Throwing stuff at the internet to see what sticks
Friday, October 12, 2012
Trash and I used to be terrified of our future child. What if we couldn't relate to or understand him? What if he had no sense of humor and hated books and music and was a sports hooligan and mistrusted smart people and refused to respect, listen to, or acknowledge the existence of his parents? Or what if he was like Calvin from Calvin & Hobbes, an amoral vice figure three feet tall with a towering appetite and talent for mayhem? And the worst-case scenario, what if he didn't do anything at all?
We stopped having these fears quite some time ago, needless to say. In fact, we experienced most of them more than eight years ago, before he was even born. It's a big part of the reason we were a childless married couple for more than thirteen years, longer than a fair number of marriages with kids.
In fact, it's amazing how ignorant we were, and of how many things, eight years ago yesterday, when M. Edium was first born. But the main thing we didn't know was how great he was actually going to turn out.
The reading, for instance. Both Trash and I grew up wondering why our parents would sometimes get irritated at how we were constantly reading. Shouldn't they be happy? we thought, miles apart and independently of each other. Other kids don't even like to read.
But that was before we had a kid who can't go from one room to another without a stack of books in hand, with one always open and his face buried in it. In the car, at the table, while I'm reading to him at night, while he's getting ready for school, while he's supposed to be leaving for school, while crossing a busy parking lot. We used to be all, "We're glad you love to read, but we need to you to focus on this instead for a minute, okay?" Now it's just, "Gimme the book." We clearly succeeded in instilling him with a love of reading, so now all we need to do is instill him with a fear of being caught reading.
I think the reading is the source of one of his other more entertaining characteristics, that being his tendency to talk like a four-foot-tall septuagenarian. He learned a lot of slang from Beverly Cleary books, some of which were written almost seventy years ago, so in addition to his speech being peppered with five- to six-syllable adverbs, it's sometimes a little weird to hear him register his approval of something by calling it "keen" or referring to a large amount of something as "a fair few."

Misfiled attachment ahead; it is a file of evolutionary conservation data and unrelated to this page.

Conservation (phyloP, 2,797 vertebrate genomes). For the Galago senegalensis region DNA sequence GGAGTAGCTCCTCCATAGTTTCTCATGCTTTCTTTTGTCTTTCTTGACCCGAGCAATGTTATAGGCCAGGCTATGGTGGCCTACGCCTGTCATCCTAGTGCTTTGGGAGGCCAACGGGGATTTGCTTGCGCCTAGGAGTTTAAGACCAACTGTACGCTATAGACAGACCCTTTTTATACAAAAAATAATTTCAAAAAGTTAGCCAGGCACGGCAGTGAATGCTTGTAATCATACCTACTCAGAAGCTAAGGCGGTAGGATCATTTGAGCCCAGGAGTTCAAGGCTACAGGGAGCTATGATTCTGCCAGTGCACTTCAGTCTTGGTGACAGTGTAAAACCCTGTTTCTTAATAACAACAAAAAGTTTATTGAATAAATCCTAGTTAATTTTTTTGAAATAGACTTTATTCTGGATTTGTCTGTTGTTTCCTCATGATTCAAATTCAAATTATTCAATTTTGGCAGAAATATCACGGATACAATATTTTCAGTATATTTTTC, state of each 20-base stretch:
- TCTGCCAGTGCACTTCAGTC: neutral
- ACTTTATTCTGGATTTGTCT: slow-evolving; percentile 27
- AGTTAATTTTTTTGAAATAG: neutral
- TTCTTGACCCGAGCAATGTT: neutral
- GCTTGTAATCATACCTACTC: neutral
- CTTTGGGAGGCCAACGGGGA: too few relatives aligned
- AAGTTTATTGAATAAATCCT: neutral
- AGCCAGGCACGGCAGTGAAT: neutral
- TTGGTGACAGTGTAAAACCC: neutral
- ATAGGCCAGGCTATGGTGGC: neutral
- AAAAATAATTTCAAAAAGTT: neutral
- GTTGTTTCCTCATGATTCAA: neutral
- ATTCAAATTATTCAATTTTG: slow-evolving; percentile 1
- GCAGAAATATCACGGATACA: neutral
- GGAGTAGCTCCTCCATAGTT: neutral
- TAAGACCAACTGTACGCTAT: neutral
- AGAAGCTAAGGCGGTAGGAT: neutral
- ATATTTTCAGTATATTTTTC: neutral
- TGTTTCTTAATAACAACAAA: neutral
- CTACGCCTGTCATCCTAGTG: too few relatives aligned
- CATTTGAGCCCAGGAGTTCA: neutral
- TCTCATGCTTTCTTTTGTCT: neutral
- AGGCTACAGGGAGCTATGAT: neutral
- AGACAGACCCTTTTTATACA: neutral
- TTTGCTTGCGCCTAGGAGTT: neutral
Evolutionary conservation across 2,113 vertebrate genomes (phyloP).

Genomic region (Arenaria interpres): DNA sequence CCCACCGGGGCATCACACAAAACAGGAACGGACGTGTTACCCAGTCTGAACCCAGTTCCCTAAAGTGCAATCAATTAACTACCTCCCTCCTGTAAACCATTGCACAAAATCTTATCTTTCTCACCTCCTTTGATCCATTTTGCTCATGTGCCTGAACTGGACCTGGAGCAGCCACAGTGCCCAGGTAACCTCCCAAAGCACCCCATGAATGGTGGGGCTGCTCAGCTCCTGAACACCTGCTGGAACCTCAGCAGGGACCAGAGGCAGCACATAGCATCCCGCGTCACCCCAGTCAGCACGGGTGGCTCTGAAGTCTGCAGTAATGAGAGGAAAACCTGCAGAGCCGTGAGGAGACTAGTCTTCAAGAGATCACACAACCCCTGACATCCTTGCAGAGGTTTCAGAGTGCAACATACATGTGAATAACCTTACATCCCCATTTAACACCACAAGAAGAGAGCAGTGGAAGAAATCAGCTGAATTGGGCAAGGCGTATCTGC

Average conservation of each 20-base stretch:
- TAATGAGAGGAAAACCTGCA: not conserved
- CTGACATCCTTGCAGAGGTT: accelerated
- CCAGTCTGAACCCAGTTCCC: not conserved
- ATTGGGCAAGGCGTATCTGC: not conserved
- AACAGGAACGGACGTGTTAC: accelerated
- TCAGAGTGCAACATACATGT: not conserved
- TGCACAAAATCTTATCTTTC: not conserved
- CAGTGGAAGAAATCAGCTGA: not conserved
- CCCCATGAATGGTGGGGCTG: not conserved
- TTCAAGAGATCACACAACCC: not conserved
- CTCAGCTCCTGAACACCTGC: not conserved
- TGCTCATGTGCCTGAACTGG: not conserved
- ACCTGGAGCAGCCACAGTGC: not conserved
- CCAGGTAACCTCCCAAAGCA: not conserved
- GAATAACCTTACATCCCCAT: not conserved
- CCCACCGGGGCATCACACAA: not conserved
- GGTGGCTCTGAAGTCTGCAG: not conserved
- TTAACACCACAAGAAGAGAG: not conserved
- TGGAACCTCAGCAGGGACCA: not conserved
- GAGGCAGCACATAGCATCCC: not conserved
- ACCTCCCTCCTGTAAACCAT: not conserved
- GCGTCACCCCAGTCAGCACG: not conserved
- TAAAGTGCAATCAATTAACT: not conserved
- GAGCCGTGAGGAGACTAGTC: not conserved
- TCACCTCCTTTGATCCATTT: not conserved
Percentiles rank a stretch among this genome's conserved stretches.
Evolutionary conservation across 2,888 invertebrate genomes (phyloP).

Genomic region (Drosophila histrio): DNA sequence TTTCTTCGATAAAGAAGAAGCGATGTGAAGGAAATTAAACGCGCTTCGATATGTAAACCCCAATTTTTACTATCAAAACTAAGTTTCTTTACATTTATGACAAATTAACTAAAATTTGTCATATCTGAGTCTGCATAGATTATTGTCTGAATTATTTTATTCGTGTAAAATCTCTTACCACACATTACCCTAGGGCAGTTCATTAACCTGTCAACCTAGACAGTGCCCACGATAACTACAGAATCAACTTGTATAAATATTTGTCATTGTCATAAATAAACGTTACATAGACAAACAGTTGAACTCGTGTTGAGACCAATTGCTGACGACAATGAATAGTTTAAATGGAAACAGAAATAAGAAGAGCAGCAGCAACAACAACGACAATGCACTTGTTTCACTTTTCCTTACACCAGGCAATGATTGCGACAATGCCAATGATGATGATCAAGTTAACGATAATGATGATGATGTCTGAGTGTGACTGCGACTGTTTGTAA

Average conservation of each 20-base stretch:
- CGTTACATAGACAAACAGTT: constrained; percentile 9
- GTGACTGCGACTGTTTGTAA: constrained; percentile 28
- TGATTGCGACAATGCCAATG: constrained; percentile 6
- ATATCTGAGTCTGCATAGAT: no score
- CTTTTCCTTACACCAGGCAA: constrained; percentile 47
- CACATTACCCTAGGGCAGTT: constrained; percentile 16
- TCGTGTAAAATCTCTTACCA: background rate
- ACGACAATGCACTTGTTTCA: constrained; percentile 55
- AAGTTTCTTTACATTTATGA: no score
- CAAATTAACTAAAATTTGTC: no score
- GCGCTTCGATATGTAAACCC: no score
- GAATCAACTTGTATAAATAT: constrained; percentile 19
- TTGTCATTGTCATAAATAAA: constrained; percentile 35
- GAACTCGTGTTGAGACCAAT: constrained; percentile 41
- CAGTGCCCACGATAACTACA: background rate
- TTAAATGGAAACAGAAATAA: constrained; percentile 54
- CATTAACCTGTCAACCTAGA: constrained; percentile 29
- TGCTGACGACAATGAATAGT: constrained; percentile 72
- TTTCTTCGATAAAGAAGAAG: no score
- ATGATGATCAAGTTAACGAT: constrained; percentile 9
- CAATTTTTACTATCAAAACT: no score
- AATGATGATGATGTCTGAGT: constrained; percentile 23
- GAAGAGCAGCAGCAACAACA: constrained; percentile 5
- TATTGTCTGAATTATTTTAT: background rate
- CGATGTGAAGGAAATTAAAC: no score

Like I said, today was his eighth birthday, and it was a little disappointing for him from the very first hour. He woke up a little past midnight with pain in his ear from water trapped in at after his swimming lessons (all better now, thanks). At school, one of the other kids played a mean trick on him, saying he was going to give him a small gift when he never had any intention of doing so (the kid is still a lot more gullible than any child of mine has any right to be, alas). He lost a sheet of stickers that was part of his classroom birthday swag. And this evening, at the biggest karate tournament in the country, he didn't do as well as he'd hoped, and he was shooting for second place. We've all had disappointing birthdays, sure, but not usually until we're adults or sitcom characters.
Even so, he went to bed happy tonight, satisfied with the gifts he's received thus far and a couple of chapters of Harry Potter read to him by yours truly. I kissed him and hugged him goodnight and made some paltry attempt to convey to him how happy the last eight years with him have made us, which he may or may not have absorbed. Then I left his room. He called me back a minute later, which he usually does to have his water refilled or some other minor comfort attended to, but this time all he wanted was another kiss and a hug and to say he loved me.
I can't believe I was ever scared of this. What scares me now is the thought that I could have missed it.posted by M. Giant 10:45 PM 3 comments
Lovely! Now I'm sorry I forgot to have children :-)
so beautiful, and sorry for the sappiness, but you did bring a tear to my eye. I'm really happy that I read your blog.
This just brings up the point that I have been reading your blog for a long, LONG time.